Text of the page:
Despite a few recent sleep-limited nights, it's hard not to feel empowered and driven. I can see exactly what I want, I've been dreaming of where I need to be and the ducks fly seamlessly into row formation. It's here, now. The ridge line promising guidance.
Anachronisms created mixed feelings this week, focused on farming across seas. While being exposed to some of the newest ag-tech at the MobileTech Conference this week in New Zealand, it's hard to remove the thought of Braford cattle roaming ancient Worimi country and Clydesdales pulling antique carts. Tech, or no tech, this joy keeps me awake at night.
I'm sitting in our new home. Views of the Buccan Buccan play through the rear windows as paint lines walls throughout. A soft breeze continues to provide life and flow here. Each breath an opportunity for new life.
Around a circle, we ran. Words ushered, chanting for inclusion and for acceptance. When entering the ring we listed the traits in which we give, those in which we hope to embody for now and into the future. Song and candle flickering started the embracement of this place, and soon the joy, with a paradoxical serious undertone, became apparent.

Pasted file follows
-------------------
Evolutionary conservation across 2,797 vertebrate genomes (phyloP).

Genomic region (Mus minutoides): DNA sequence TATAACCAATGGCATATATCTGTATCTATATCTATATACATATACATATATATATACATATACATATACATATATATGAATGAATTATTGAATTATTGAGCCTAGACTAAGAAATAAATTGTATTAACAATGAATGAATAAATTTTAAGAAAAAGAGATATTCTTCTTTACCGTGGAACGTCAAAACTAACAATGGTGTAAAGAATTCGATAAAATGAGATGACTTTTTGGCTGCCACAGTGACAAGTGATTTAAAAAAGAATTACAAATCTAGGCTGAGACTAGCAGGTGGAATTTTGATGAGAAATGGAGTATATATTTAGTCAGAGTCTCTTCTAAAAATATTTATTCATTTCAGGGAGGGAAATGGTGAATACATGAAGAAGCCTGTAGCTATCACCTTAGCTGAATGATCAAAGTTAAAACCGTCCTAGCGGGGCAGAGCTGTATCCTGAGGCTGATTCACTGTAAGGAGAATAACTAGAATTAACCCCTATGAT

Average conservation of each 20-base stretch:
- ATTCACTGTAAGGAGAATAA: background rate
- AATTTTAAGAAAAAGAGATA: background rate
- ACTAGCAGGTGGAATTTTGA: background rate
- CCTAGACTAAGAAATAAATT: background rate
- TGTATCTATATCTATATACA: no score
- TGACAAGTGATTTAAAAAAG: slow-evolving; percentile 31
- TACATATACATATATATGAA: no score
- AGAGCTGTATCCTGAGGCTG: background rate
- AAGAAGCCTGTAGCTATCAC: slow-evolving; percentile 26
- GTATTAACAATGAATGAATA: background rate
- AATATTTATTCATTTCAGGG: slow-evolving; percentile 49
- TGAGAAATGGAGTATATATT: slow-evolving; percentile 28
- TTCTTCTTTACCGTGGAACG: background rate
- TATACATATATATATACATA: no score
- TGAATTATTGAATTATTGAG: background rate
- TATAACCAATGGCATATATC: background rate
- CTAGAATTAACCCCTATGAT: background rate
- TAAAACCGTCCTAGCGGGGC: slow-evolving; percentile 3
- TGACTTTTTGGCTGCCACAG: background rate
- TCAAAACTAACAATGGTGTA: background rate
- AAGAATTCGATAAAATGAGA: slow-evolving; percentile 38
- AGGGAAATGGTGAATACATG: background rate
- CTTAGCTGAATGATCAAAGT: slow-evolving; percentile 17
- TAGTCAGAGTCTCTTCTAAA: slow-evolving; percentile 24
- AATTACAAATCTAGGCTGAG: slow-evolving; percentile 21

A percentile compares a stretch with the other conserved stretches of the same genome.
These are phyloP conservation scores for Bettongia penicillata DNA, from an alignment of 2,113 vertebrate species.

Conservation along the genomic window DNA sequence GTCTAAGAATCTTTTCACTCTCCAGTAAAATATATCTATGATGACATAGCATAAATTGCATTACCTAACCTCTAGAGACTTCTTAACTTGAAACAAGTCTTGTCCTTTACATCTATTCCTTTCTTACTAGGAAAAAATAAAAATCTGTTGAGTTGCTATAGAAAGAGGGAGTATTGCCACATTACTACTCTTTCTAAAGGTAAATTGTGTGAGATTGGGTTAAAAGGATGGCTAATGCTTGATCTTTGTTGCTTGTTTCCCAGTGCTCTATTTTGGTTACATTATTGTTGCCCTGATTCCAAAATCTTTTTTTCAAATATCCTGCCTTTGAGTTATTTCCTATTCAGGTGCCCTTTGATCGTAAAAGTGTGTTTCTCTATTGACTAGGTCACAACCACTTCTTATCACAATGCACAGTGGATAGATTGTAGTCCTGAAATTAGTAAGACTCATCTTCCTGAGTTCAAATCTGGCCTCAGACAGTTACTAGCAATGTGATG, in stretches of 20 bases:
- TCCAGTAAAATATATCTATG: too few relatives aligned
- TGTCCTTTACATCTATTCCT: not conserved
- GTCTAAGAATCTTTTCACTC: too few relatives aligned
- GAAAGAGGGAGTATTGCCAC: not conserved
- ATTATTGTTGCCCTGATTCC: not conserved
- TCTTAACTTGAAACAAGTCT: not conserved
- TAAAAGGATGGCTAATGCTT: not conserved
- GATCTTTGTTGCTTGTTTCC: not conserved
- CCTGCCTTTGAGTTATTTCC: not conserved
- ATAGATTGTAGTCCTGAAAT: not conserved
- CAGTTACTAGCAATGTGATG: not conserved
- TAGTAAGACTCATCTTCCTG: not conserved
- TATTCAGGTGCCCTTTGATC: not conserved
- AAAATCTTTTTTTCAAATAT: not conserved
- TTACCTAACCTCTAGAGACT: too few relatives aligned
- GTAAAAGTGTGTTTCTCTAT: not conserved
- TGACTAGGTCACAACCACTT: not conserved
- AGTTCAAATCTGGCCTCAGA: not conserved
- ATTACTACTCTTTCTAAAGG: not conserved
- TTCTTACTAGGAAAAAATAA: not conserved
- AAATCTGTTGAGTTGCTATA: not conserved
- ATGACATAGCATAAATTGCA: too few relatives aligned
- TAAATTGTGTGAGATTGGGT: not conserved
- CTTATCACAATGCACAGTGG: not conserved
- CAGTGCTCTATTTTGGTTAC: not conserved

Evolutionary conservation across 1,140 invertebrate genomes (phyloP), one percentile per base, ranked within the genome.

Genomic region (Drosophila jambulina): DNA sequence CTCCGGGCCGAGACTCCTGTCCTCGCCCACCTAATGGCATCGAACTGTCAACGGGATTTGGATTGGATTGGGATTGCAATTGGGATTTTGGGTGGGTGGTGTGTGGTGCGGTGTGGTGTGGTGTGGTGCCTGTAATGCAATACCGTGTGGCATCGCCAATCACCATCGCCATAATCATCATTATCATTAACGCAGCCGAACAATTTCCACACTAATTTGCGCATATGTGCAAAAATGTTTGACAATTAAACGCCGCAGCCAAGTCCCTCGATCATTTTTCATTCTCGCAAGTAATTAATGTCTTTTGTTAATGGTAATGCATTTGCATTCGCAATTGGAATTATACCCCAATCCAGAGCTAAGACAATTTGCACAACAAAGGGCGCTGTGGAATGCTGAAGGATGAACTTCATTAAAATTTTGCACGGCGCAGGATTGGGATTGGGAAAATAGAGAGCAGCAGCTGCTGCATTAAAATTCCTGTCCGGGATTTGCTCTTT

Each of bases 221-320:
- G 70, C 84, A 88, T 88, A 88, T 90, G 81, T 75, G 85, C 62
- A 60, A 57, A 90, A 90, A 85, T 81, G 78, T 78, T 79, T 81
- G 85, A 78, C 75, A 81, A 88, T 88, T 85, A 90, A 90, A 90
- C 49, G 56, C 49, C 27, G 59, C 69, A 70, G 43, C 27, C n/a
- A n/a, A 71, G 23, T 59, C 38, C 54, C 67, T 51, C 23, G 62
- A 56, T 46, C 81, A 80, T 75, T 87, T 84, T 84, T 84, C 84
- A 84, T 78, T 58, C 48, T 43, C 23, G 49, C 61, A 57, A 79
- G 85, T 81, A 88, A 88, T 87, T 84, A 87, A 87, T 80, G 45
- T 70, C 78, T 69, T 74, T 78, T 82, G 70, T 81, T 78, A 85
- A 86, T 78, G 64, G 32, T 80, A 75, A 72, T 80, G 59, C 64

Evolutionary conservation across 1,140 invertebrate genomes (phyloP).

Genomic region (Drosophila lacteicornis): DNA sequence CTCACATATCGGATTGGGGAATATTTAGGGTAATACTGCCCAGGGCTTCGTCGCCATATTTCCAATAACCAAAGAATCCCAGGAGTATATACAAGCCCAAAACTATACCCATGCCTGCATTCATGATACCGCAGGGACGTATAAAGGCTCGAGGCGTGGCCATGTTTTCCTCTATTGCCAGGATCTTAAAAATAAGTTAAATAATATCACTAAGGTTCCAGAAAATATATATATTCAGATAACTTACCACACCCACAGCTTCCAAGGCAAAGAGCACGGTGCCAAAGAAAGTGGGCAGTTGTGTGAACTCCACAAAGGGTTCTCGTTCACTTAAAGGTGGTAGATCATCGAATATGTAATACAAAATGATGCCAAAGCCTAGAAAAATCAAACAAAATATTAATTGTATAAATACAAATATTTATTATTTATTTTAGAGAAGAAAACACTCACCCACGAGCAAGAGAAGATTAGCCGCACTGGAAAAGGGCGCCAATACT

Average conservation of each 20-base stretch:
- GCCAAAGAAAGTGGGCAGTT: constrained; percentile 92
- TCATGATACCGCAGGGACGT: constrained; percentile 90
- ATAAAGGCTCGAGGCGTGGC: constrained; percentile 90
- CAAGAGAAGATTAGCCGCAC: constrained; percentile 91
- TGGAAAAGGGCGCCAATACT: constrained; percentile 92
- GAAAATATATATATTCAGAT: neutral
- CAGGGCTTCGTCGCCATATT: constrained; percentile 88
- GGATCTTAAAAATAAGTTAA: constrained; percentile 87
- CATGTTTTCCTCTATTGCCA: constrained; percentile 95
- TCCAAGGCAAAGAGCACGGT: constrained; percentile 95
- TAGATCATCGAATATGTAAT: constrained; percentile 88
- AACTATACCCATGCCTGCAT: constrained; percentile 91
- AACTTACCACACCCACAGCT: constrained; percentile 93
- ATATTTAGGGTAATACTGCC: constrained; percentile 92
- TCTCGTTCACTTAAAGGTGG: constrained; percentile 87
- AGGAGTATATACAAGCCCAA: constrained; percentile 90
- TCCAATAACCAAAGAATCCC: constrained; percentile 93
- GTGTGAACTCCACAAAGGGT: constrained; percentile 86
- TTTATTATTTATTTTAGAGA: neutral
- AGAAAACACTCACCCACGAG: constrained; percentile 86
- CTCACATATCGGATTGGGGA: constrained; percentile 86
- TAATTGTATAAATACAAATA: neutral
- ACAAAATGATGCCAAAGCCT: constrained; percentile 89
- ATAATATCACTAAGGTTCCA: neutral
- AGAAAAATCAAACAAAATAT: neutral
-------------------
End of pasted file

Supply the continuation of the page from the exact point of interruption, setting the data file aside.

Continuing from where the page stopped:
It's been a week since work finished, a time to celebrate and share, relax and unwind. The coffee consumption has slowed, naps occur frequently and the sun's rays kiss the skin more often. Worimi country lights up, translucent water illuminating dolphins and ancient trade routes, the nearby beach sparkling and glistening in the sun.
In a world subject to changing fast and trying to keep ahead, gentle giants and a few old maps question the revolutionising change. Amidst the rush, a wave of slowing paces the hallow hallways, screaming for a recognition of the past. Often unnoticed, it is still here. Always was. Always will be.
The image of youth being nudged to dance on the Opera House steps makes me ponder our future. As a didge hums, clapsticks form a heartbeat and a young painted man sings the words of eternity. Forever, in one place, our ways and traditions captured for a time beyond now. And despite the many countries across this land that are represented, in this ring we are one.
Amidst the early morning Gloucester fog, a cows head emerged near the roadside. Sitting patient in the field, the car noise seldom worried him. Ettamogah, a placid braford bull was the joy of my early drive to Sydney, signifying time and in many ways life. Somehow, he was at the right place at the right time, just like each of us.
Despite clocks moving forward, the second hand has made its way around a little slower than normal. Nights have shortened to the early morning only as the rooster continues to early morning crow. Locked into phone call schedules and guided by the constant buzz, this week has been driven by interruption.
Tattooed deeply in my skin, crossing my heart, are three symbols, running boldly across my chest adjoining my mob name. Each mark is representative of the braford breeders before me, my Parents, Grandparents and Great Grandparents, those that fought and strived for the joy of a new calf. Each mark representative of where I have come from, who I'm accountable to and my passion.